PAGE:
Legionella-Like and Other Amoebal Pathogens as Agents of Community-Acquired Pneumonia

Thomas J. Marrie, Department of Medicine University of Alberta, Edmonton, Alberta, Canada; Didier Raoult, Bernard La Scola, Richard J. Birtles, Faculté de Médecine de Marseille, Marseille, France; Emidio de Carolis, Pfizer Canada Inc., Montreal, Quebec, Canada; the Canadian Community-Acquired Pneumonia Study Group(1)

Disclosures

Emerging Infectious Diseases. 2001;7(6) 

In This Article

Conclusions

In August 1986, Rowbotham[19] isolated LLAP 1 from the sputum of an 82-year-old woman with persistent pneumonia, by cocultivation with A. polyphaga. Seroconversion was demonstrated to LLAP 3. He screened >5,000 serum specimens submitted for Legionella antibody testing and found that 10 patients met the criteria for infection with LLAP 3[19].

The only other study similar to ours is a study by Benson et al.[20], who examined 500 patients with community-acquired pneumonia and determined antibody titers to LLAP 1,2,3,4,6,7,9, and Hall's coccus; 94 (18.9%) had a fourfold rise in antibody titer of 128 to any LLAP; 36 (7.2%) had a titer rise to ≥1,024. In contrast, 1.4% of our 255 hospitalized patients with community-acquired pneumonia had evidence of recent infection with a LLAP or Hall's coccus. As in our series, LLAP 4 was the most common cause of infection in the Benson study, which also found that in 10 (10.6%) of 94 patients with LLAP or Hall's coccus infection a copathogen had been implicated as cause of the pneumonia. Likewise, almost all our patients with LLAP infection were infected with another pathogen.

One of the most interesting findings in our study was a fourfold rise in antibody titer to BN 19 in a patient with presumed adult-onset Kawasaki syndrome, an acute vasculitis of unknown cause found predominantly in infants and young children. The diagnostic criteria include fever of >5 days plus four of the following five features: bilateral conjunctivitis without exudate; polymorphous eruption; cervical lymph node >1.5 cm in diameter; changes in the extremities, including edema of the hands or feet, palm or sole erythema, and periungual desquamation during convalescence; and changes in the oropharynx, including fissured red lips, strawberry tongue, and diffuse erythema of the oropharyngeal mucosa[21]. Our patient met this definition. An association between an antecedent respiratory infection and Kawasaki syndrome has been described[21,22], as has exposure to freshly cleaned carpets[23,24]. It is possible that the gamma globulin administered to our patient contained antibody to BN 19. However, there was no seroconversion or high titer of antibody to any of the other antigens included in our test panel. A possible association between infection with BN 19 and Kawasaki syndrome is easily tested.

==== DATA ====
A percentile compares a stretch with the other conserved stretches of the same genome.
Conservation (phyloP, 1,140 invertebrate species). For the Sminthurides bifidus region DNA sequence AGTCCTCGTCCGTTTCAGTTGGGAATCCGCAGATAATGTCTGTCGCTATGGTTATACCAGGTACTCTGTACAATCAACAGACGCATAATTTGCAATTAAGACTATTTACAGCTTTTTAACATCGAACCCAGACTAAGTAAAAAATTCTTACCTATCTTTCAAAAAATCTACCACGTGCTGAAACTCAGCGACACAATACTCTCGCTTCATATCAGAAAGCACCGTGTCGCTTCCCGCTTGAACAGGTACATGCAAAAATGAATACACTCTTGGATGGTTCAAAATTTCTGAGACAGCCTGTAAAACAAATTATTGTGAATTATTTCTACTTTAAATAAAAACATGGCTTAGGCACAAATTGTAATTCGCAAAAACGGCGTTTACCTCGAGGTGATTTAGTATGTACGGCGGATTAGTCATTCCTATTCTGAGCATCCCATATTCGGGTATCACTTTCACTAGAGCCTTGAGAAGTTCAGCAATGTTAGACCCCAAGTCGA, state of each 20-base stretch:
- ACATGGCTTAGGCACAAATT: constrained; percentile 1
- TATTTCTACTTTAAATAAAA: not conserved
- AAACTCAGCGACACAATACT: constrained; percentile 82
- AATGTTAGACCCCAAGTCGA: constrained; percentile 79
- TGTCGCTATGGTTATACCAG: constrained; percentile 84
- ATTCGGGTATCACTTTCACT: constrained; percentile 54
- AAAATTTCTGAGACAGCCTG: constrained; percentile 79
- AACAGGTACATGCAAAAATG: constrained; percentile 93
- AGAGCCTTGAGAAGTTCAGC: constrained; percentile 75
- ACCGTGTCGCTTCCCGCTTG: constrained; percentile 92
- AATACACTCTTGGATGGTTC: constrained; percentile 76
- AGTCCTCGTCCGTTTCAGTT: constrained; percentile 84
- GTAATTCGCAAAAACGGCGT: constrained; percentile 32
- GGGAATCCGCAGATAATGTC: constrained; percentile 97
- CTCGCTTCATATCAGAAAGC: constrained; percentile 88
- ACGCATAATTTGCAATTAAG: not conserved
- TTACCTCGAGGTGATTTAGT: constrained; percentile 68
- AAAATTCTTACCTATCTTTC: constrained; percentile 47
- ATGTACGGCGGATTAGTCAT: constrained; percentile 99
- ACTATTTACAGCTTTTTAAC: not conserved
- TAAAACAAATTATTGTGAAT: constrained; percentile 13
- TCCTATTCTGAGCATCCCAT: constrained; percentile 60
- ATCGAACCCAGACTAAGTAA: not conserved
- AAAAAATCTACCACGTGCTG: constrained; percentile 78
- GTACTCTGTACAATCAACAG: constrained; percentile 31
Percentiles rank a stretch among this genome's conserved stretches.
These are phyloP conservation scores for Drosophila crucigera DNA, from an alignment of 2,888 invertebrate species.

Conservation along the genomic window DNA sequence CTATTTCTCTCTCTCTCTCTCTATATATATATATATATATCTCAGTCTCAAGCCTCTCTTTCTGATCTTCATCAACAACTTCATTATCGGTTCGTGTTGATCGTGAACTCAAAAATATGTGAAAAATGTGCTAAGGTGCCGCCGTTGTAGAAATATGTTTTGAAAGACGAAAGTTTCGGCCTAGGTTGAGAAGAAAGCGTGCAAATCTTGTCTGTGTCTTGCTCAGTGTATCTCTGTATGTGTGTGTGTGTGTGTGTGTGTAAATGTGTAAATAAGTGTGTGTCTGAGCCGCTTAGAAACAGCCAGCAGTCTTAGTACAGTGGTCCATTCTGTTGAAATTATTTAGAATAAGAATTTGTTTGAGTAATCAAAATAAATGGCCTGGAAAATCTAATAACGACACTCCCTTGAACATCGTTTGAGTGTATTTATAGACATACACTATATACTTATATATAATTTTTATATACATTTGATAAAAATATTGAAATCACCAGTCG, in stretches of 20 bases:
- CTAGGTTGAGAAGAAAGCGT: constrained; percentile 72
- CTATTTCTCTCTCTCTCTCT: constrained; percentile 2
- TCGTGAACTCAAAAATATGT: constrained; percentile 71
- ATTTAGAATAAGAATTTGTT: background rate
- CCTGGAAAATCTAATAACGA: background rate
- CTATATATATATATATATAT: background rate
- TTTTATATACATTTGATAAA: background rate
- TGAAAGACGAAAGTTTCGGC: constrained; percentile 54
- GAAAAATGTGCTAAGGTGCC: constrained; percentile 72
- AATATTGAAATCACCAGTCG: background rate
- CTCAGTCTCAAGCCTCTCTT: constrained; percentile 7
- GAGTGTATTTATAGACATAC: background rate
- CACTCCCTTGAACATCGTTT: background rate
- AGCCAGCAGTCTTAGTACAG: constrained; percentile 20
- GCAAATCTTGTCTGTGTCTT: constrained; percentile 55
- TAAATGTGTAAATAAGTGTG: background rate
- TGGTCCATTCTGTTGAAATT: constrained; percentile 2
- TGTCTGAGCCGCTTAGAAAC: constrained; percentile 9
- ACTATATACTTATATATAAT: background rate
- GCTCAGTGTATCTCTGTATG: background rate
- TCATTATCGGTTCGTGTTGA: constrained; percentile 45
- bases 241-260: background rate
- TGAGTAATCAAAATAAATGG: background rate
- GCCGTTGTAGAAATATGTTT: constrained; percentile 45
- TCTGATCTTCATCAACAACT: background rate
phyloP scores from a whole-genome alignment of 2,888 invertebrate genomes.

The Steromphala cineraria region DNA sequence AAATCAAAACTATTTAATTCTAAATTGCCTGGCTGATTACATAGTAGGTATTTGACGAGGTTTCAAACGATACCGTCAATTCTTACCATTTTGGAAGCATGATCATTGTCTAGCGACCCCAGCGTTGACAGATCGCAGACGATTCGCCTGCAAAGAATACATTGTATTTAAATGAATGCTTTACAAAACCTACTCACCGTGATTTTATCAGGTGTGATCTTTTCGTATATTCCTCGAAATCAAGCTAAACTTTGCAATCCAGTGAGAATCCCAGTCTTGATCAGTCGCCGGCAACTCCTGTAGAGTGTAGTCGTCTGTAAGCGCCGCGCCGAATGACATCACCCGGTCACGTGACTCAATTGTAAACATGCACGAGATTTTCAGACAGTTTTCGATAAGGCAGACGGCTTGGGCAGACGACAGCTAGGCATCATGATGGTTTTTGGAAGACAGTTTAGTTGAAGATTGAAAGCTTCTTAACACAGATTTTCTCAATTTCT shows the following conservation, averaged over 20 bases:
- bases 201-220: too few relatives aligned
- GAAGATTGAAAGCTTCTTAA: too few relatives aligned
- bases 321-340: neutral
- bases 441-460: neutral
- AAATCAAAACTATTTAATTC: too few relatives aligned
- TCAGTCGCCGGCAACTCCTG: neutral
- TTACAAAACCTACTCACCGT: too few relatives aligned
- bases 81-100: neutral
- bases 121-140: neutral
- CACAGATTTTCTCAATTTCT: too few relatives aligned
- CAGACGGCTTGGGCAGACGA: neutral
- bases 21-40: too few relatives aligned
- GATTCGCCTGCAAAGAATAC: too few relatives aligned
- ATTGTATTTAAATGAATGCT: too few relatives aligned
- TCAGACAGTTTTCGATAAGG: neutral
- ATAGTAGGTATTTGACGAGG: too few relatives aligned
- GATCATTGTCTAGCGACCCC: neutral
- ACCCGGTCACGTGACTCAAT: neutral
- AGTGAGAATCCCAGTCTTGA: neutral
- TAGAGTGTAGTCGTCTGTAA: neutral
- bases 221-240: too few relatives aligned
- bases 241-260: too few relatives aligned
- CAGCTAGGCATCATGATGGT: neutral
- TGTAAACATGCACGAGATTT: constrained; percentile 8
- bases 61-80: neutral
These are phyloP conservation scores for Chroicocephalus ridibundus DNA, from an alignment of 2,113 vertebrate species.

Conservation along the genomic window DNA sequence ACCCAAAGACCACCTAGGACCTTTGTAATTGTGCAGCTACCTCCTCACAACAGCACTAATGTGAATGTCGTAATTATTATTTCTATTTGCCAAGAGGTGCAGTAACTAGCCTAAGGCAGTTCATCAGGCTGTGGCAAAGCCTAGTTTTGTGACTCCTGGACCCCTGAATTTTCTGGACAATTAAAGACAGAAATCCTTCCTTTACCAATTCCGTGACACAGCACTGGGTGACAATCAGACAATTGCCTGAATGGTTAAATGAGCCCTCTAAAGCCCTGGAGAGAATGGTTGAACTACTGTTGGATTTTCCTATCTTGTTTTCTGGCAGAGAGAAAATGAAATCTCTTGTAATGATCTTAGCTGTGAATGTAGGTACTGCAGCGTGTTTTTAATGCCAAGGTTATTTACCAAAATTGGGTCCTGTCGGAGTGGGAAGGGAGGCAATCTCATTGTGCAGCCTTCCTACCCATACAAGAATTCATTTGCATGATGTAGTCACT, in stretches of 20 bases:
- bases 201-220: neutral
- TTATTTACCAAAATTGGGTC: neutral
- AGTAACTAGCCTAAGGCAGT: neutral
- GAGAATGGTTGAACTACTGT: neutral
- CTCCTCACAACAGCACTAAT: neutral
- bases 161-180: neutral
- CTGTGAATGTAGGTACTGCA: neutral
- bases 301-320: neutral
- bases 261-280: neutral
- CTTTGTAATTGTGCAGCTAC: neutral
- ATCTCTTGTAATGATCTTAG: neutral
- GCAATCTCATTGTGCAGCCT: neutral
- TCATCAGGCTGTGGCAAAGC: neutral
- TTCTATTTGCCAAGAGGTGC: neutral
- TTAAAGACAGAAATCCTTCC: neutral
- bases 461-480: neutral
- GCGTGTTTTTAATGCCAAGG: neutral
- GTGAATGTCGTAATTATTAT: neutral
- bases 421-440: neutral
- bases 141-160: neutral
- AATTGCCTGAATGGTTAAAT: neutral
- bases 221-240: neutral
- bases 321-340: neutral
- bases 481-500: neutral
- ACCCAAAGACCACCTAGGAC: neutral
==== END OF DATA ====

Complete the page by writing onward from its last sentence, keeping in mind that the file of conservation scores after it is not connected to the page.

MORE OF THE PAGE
Strengths of this study are its size and the comprehensiveness of the diagnostic work-up. Its limitations include the following: the three populations were enrolled in different periods; we tested only a subset of the patients hospitalized with community-acquired pneumonia and these patients were from multiple centers across Canada; our comparison groups (healthy persons and patients with ambulatory pneumonia) were Nova Scotians. However, the inferences that we are making are limited to the rate of infection in these three separate groups and are not intended to indicate differences temporally or geographically.

Our data suggest that LLAPs play a role, albeit an infrequent one, in community-acquired pneumonia. Usually they are a copathogen, but in some cases they are the sole pathogen. The possible association between BN 9 and Kawasaki disease requires further study.

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